In Lagos, a city girded by the sea and a lagoon, portable water is a scarce commodity. There is a water corporation but due to the non-functionality of the corporation some Lagos residents have had to dig their own wells and boreholes. The city is a scatterplot of holes in the ground, but with a population of 15 to 20 million, many more don’t have their own boreholes. So, they buy water from those who do, creating a vast retail market that defies quantification.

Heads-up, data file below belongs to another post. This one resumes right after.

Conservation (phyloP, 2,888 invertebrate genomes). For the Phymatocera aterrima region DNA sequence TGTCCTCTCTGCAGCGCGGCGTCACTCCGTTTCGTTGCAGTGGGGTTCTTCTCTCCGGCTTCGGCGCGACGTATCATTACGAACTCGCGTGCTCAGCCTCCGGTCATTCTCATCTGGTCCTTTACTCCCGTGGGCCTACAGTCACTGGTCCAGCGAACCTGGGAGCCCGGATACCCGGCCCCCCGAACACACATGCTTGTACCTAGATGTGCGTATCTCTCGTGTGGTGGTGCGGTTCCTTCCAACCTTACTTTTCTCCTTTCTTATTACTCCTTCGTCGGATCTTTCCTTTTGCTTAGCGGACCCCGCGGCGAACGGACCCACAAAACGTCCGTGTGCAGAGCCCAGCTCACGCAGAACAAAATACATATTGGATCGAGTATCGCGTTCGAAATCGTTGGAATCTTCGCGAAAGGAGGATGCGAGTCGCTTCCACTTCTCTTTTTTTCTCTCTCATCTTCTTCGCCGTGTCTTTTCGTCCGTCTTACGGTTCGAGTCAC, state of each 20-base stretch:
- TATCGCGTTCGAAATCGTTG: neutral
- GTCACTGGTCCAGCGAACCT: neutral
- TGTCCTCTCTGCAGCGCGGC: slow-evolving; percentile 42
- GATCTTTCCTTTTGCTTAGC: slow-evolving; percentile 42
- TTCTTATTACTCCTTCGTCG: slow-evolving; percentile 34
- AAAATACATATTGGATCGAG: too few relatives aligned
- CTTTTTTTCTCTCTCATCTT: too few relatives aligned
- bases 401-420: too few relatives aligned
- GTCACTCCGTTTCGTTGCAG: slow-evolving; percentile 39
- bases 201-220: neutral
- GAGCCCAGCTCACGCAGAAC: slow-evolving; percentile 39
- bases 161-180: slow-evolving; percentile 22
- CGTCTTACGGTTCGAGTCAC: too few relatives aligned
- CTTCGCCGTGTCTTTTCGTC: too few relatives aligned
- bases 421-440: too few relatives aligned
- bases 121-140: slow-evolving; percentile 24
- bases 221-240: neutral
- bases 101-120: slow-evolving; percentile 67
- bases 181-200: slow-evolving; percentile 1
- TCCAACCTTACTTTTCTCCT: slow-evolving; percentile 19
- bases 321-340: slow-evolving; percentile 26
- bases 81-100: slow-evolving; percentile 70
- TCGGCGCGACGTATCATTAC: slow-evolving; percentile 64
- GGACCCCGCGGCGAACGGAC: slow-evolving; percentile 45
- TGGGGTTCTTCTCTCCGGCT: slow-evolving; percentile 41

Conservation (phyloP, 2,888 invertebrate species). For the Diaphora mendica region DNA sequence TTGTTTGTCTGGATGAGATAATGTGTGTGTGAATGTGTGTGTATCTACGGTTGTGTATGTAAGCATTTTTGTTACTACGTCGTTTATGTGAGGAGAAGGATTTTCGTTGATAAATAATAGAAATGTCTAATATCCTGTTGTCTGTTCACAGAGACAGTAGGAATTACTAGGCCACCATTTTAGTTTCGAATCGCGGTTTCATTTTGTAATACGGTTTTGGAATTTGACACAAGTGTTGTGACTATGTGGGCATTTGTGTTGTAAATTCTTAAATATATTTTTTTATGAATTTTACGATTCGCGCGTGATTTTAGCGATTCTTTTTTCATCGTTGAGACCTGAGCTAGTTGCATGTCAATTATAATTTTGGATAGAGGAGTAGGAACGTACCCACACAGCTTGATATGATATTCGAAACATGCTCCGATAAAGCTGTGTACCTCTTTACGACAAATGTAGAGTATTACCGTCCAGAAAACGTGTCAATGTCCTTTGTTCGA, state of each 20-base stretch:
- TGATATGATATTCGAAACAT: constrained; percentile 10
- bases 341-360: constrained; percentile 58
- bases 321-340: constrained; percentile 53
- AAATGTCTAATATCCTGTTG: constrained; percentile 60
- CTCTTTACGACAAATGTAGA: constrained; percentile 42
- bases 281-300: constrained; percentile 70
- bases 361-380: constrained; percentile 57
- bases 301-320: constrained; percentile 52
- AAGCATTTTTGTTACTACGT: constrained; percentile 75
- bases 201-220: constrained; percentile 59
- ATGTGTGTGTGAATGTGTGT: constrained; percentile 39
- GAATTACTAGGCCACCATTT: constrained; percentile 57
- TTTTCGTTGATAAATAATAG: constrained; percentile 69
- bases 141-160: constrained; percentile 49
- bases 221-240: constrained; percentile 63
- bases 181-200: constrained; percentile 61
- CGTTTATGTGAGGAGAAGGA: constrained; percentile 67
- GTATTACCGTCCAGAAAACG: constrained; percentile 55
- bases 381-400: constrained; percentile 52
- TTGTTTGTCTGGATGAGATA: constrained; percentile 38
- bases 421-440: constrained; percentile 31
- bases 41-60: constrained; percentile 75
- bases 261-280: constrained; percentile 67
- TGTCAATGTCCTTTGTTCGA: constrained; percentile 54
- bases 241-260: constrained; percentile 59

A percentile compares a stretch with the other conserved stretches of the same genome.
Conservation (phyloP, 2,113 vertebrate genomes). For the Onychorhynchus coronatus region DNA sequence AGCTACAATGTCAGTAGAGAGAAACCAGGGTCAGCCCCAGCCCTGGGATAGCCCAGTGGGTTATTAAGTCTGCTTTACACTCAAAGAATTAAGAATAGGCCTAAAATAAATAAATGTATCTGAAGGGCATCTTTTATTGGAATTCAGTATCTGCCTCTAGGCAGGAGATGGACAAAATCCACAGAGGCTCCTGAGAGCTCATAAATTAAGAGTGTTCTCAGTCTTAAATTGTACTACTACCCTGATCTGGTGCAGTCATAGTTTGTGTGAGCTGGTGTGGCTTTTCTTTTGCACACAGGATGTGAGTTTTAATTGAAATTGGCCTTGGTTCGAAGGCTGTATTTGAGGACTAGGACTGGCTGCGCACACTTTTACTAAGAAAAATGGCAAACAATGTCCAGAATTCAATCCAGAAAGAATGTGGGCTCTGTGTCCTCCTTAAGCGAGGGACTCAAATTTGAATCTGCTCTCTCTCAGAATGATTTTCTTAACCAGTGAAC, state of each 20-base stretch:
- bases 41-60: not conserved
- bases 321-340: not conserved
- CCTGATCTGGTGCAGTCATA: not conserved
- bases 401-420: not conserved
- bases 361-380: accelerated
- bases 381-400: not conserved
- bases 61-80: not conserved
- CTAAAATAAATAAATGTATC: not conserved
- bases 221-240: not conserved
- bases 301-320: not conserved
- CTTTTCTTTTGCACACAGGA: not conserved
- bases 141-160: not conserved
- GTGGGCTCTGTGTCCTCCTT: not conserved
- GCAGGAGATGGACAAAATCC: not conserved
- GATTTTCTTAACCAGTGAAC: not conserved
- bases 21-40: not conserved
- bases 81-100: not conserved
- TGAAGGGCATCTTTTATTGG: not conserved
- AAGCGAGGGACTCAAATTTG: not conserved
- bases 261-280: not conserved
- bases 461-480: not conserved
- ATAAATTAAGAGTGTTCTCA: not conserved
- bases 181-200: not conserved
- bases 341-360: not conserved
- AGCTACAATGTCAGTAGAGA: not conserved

There are middlemen, of course, in this relationship of borehole owners and water buyers. They are called MERUWA. The term “Meruwa” is of the Hausa language and it literally translates to English as “water seller”. Equipped with a hand-held cart that easily accommodates 10 jerry cans and a phone so his clients can reach him whenever they need water, he patrols streets, shuttling between gushing taps and empty water containers nestled in the homes of his clients.